Identity Theft

If your ID card or credit cards were stolen or lost at home, daily life could become quite difficult until you could straighten it all out.  But if you were traveling when the theft or loss occurred, even boarding an aircraft or checking into a hotel would be a challenge.  This makes a good case for considering Identity Theft Protection While Traveling as part of your travel insurance decision.  While your travel insurer would not reimburse you for financial losses involved (your creditors, of course, should remove any false charges), this coverage provides you with a go-to service that helps you with paperwork and alerting appropriate creditors and law enforcement authorities.  The service also delivers the guidance you need to resolve the complexities of your unique situation.  Don’t be surprised if, before you leave, your travel insurer advises preventive measures.

Look back period

At some point you may need to file a medical insurance claim related to a trip.  When this occurs, your provider is likely to investigate your medical history to learn if you had a pre-existing condition.  The “pre-existing conditions period” or look-back period is a phrase used when assigning the date from which the company is able to search your health records.  Plans and providers differ, and periods of time from two to six months are common.  A recent experience of the same condition may not be to your benefit where insurance is concerned, so be sure you understand the terms of any agreement that you sign.

Medical Deductible

Similar to your health insurance policy, your travel insurance may have a Medical Deductible.  Most travel insurance plans will offer a zero deductible benefit.  However, some options can vary per person, per occurrence, injury or a combination of the two. 

Medical Evacuation

The subject of a medical evacuation is not to be taken lightly.  When a traveler needs care and must be moved to a suitable medical facility, sometimes in a nearby country, that is called an emergency evacuation.  (Generally speaking, the closest facility that offers care appropriate to the case will be chosen.)  When an individual returns home for medical care, it is also called more specifically a medical repatriation. 

If you, as a patient, decide to leave the country you’re visiting for emergency treatment, be sure to seek help from your insurance provider to be sure your plans will not be excluded from coverage.  Someone will be assigned to your case and make all the arrangements for you.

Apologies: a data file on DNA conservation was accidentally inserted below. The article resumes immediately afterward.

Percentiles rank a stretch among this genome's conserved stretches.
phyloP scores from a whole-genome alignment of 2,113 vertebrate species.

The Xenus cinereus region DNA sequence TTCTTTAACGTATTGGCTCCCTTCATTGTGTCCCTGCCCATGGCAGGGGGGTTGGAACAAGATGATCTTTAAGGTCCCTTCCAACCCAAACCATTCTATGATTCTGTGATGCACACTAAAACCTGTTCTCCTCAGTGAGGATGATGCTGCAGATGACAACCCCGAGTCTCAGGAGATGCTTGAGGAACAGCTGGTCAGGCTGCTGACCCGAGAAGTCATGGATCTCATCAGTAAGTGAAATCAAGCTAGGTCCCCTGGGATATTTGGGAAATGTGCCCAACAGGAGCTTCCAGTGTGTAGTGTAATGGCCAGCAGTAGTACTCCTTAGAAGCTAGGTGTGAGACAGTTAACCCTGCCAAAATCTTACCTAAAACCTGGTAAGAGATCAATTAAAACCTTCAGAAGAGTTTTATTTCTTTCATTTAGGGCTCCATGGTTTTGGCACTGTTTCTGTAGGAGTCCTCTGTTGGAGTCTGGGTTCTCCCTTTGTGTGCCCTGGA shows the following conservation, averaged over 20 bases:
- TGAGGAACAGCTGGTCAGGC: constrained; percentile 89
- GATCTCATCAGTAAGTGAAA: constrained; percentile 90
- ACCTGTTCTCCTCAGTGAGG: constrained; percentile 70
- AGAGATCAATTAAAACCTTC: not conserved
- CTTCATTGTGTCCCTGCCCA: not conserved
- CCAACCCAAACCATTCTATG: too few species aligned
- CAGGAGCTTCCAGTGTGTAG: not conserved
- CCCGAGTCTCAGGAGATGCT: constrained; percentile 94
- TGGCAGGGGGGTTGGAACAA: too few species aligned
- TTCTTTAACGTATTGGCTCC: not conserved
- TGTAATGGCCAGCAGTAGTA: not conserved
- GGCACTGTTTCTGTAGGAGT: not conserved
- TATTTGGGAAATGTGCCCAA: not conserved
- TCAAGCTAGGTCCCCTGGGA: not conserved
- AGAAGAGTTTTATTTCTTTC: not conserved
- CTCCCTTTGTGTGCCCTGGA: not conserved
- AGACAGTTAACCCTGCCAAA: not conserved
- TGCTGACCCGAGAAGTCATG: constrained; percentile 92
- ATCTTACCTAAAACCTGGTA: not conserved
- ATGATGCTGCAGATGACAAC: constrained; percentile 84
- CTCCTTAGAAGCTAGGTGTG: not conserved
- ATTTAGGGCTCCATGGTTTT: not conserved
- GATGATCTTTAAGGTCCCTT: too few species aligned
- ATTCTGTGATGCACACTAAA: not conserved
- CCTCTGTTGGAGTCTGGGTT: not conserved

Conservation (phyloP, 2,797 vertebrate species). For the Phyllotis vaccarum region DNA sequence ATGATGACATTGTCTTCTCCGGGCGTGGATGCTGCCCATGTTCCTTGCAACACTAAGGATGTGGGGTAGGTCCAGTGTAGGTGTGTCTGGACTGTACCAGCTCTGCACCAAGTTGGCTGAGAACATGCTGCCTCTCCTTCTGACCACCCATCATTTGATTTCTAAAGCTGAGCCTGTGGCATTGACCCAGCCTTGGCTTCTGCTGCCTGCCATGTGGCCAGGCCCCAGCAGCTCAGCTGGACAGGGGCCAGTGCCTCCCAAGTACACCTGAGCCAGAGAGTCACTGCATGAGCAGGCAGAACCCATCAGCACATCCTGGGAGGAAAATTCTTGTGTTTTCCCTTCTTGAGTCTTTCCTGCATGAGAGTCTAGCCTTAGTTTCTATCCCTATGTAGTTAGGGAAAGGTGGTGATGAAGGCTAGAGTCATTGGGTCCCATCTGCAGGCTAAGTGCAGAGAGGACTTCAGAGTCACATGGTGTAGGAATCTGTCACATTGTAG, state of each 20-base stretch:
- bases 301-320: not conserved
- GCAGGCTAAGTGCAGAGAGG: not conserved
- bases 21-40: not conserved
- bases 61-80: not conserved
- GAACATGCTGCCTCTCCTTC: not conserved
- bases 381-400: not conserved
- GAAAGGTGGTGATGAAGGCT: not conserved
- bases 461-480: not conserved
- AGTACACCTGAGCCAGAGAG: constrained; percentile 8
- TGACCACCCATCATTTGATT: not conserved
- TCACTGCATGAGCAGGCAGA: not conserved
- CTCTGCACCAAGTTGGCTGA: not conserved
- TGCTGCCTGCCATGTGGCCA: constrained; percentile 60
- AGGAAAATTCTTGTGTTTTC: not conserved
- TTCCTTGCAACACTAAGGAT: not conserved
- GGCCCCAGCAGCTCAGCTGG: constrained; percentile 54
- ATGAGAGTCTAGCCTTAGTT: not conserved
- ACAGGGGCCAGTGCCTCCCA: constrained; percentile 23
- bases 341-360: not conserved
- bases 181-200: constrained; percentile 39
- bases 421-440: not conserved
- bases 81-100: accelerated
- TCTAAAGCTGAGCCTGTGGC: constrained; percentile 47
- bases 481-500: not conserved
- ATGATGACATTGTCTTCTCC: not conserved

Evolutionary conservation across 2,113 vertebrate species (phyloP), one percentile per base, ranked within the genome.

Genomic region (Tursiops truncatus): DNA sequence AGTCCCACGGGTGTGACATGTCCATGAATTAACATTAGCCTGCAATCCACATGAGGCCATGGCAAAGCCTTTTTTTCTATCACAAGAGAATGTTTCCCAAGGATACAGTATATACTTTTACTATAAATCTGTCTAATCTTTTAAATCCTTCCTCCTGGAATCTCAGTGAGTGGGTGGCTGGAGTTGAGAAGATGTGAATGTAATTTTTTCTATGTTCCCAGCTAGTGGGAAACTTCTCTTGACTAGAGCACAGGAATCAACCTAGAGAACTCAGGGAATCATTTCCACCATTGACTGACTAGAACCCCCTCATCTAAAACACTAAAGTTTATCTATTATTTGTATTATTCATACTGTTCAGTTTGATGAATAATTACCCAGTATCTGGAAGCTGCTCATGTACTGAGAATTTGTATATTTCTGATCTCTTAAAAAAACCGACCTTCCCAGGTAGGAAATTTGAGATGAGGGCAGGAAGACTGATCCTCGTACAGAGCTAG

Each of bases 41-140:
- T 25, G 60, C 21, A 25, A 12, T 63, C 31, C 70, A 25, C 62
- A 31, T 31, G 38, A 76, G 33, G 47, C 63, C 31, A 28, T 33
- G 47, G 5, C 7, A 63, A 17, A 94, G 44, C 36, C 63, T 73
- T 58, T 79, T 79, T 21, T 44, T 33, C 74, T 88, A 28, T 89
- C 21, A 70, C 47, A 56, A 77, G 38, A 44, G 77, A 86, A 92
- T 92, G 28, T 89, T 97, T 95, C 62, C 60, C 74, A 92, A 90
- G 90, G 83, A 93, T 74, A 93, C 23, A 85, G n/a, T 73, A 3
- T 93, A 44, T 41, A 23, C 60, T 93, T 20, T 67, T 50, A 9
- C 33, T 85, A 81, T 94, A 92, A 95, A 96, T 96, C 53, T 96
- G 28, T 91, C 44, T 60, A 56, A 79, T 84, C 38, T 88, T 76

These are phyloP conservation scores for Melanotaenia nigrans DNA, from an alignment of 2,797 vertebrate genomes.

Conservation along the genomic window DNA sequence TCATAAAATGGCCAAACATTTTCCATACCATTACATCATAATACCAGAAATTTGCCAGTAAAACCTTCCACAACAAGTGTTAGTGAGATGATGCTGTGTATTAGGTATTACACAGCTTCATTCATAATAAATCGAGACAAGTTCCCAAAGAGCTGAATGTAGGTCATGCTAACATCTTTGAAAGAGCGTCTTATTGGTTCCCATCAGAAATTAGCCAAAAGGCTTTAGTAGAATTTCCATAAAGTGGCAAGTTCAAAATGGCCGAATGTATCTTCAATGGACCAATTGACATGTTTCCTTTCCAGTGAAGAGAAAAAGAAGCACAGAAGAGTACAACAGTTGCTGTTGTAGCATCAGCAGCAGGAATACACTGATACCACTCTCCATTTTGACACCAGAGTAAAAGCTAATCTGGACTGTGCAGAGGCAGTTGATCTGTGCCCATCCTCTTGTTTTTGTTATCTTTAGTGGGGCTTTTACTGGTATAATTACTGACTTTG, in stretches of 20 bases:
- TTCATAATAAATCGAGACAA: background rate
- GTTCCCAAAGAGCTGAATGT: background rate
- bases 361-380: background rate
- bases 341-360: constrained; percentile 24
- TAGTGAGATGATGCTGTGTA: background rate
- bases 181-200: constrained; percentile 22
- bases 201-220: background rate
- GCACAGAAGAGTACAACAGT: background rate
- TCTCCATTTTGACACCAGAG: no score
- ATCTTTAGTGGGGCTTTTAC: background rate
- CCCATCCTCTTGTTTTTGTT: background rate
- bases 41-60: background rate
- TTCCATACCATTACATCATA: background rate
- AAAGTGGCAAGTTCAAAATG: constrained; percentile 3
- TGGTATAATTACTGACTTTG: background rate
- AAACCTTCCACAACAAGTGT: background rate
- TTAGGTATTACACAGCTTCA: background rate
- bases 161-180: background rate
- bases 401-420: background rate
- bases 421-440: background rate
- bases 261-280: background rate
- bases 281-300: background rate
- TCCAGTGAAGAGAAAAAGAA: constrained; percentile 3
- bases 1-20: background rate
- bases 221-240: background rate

If, during an illness or after an accident, you decide to go home for treatment, your insurer needs to be convinced that doing so is medically necessary.  Your attending physician will be asked to certify that the level of care that that facility provides is insufficient to successfully treat your condition. 

When choosing a plan, if you are sure you’ll want to return home for medical care, look for a policy that offers “hospital of choice” benefits.  (See below.)  Bear in mind that usually a patient would not be brought home at first, but would be given emergency and stabilization care from a trusted medical facility till it was safe to return home.

Hospital of Choice – Medical Evacuation

We’ve already talked about covering yourself for an emergency medical evacuation, where your insurance provider and the physician on your case would decide which facility was best to transport you to if you fell ill or experienced an accident.  Insurers have already determined “hospitals of excellence” that they rely on all over the world.  “Hospital of Choice,” however, is a special option that permits you to indicate where you’d prefer to be taken if you needed medical care while traveling.  If you travel repeatedly to the same country or countries, you may already know the reputation of the facility.   Consider a Multi-Trip Evacuation Plan, which not only offers a discount on the insurance, but also is set up such that you make the decision once for multiple trips.

You can buy Hospital of Choice coverage as part of a special Emergency Medical Evacuation policy, or you may find it included in your comprehensive plan. 

Missed Connection

When you are planning a cruise, think of what might happen if your flight gets delayed and you can’t make it to the ship on time!  That won’t be quite so big of an issue if you have “Missed Connection” insurance.  Provided the circumstances fall within the scope of that coverage (bad weather, accident, etc.), you can seek reimbursement for the costs you incur to catch up to your cruise.  Study your plan thoroughly so you understand what is covered and what is not.  Then be sure to arrange for plenty of time between your plane’s scheduled arrival and the cruise ship’s departure hour.  If poor weather is likely during the season you’ll travel, you may want to keep in mind the possibility of arriving at the city of your ship’s departure a day or two in advance.

Money Back Guarantee